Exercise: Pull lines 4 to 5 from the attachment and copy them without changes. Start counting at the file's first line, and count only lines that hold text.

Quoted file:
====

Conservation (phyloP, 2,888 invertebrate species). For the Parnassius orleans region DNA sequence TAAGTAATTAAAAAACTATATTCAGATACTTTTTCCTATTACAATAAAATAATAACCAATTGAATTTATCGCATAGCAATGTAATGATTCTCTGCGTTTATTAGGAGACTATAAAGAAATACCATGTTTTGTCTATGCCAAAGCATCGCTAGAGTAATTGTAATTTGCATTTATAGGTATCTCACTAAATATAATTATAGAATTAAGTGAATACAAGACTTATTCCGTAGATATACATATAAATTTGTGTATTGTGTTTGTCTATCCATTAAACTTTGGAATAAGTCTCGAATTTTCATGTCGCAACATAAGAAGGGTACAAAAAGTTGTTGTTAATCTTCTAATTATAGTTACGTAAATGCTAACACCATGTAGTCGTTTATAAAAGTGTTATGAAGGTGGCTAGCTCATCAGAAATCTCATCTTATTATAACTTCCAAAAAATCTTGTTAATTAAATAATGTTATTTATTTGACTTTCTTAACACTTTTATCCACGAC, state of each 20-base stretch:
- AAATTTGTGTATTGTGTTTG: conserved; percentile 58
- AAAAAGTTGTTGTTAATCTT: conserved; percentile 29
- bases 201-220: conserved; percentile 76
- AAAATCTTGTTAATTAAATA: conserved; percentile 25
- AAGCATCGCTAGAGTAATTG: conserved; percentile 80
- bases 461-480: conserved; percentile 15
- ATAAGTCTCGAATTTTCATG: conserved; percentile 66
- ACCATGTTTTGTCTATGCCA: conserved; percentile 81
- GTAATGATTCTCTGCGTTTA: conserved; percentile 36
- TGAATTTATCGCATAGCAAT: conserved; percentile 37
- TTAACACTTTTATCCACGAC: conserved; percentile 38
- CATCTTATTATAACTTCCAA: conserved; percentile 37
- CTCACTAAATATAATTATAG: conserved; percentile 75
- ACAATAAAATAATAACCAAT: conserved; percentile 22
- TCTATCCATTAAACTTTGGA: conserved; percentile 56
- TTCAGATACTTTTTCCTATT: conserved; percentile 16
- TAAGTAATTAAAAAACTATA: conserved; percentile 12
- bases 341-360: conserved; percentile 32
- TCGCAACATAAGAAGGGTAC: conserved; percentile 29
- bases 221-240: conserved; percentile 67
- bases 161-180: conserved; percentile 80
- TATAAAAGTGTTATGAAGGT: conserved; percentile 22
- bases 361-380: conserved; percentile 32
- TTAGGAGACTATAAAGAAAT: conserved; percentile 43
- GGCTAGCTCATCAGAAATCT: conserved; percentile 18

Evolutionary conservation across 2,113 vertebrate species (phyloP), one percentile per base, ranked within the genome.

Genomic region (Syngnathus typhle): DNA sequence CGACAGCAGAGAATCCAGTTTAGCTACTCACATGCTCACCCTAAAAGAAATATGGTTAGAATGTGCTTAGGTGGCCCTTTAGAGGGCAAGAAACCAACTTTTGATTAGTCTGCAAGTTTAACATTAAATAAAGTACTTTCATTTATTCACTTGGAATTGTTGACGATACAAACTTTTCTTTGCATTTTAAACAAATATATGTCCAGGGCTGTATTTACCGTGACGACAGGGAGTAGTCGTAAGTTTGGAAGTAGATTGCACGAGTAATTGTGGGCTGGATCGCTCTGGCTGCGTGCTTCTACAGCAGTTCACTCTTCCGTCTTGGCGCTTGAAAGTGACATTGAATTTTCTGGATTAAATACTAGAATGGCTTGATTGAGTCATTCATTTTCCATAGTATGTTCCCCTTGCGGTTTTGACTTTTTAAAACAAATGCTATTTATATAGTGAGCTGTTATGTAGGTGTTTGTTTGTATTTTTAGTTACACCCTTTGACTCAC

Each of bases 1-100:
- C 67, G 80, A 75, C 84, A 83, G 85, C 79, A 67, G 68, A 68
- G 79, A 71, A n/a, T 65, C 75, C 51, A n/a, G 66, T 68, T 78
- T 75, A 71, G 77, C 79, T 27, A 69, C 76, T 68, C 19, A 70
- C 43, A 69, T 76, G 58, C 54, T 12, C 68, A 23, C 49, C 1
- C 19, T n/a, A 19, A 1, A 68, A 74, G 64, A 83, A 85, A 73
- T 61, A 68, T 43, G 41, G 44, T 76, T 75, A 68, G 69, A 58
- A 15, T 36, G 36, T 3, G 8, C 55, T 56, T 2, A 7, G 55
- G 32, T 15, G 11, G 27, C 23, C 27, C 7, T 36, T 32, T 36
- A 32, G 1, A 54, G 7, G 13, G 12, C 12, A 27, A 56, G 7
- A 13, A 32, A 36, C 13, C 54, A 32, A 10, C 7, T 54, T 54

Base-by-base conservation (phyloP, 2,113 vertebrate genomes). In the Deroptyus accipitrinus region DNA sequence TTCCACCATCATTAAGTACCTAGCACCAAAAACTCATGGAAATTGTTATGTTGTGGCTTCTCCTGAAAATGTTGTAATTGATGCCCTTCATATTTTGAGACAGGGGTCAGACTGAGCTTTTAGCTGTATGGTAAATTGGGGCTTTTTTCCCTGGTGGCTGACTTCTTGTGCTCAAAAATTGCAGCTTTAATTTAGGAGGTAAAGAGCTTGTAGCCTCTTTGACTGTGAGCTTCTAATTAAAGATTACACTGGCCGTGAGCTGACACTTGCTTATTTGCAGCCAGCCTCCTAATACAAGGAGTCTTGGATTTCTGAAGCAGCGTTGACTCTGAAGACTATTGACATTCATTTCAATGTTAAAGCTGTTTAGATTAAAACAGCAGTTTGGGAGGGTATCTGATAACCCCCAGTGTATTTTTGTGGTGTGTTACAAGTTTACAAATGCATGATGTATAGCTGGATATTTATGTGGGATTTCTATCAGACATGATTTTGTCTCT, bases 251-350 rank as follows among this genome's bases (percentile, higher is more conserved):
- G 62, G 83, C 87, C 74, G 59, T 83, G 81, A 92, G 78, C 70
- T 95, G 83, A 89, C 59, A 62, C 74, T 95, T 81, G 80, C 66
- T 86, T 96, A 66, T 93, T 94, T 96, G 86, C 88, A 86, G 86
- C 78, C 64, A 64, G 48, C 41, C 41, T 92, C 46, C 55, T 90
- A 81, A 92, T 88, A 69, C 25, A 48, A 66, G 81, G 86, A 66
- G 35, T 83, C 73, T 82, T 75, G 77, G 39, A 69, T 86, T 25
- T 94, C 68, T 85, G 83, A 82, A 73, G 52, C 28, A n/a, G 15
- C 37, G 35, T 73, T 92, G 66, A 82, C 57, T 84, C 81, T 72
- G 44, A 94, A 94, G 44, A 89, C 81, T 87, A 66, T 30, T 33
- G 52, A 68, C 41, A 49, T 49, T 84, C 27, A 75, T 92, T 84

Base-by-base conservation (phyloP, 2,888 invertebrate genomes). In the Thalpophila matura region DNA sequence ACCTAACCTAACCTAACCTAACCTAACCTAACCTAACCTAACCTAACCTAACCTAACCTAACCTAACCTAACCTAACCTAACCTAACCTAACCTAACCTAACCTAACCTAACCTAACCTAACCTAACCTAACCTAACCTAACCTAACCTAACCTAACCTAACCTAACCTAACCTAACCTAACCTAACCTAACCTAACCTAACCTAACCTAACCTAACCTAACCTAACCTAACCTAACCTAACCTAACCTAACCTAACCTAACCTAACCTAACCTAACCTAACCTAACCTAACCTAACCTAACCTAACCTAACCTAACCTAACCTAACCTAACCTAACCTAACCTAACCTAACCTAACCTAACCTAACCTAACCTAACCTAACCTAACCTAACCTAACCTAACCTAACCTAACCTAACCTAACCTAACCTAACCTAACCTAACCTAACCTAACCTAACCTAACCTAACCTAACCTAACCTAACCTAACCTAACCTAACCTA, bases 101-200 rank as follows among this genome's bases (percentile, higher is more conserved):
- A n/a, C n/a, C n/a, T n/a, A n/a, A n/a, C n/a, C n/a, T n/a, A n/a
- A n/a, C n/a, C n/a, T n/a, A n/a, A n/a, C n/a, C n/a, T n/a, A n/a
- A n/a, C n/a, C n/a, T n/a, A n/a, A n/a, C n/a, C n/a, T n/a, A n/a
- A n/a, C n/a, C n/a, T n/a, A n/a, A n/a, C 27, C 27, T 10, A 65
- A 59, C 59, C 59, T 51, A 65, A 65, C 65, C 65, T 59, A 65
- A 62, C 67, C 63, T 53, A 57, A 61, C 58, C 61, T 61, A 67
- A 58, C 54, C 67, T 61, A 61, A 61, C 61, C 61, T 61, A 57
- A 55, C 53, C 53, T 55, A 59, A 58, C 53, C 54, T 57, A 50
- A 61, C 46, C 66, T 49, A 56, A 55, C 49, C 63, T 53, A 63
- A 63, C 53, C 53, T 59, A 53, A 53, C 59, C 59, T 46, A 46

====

- bases 201-220: conserved; percentile 76
- AAAATCTTGTTAATTAAATA: conserved; percentile 25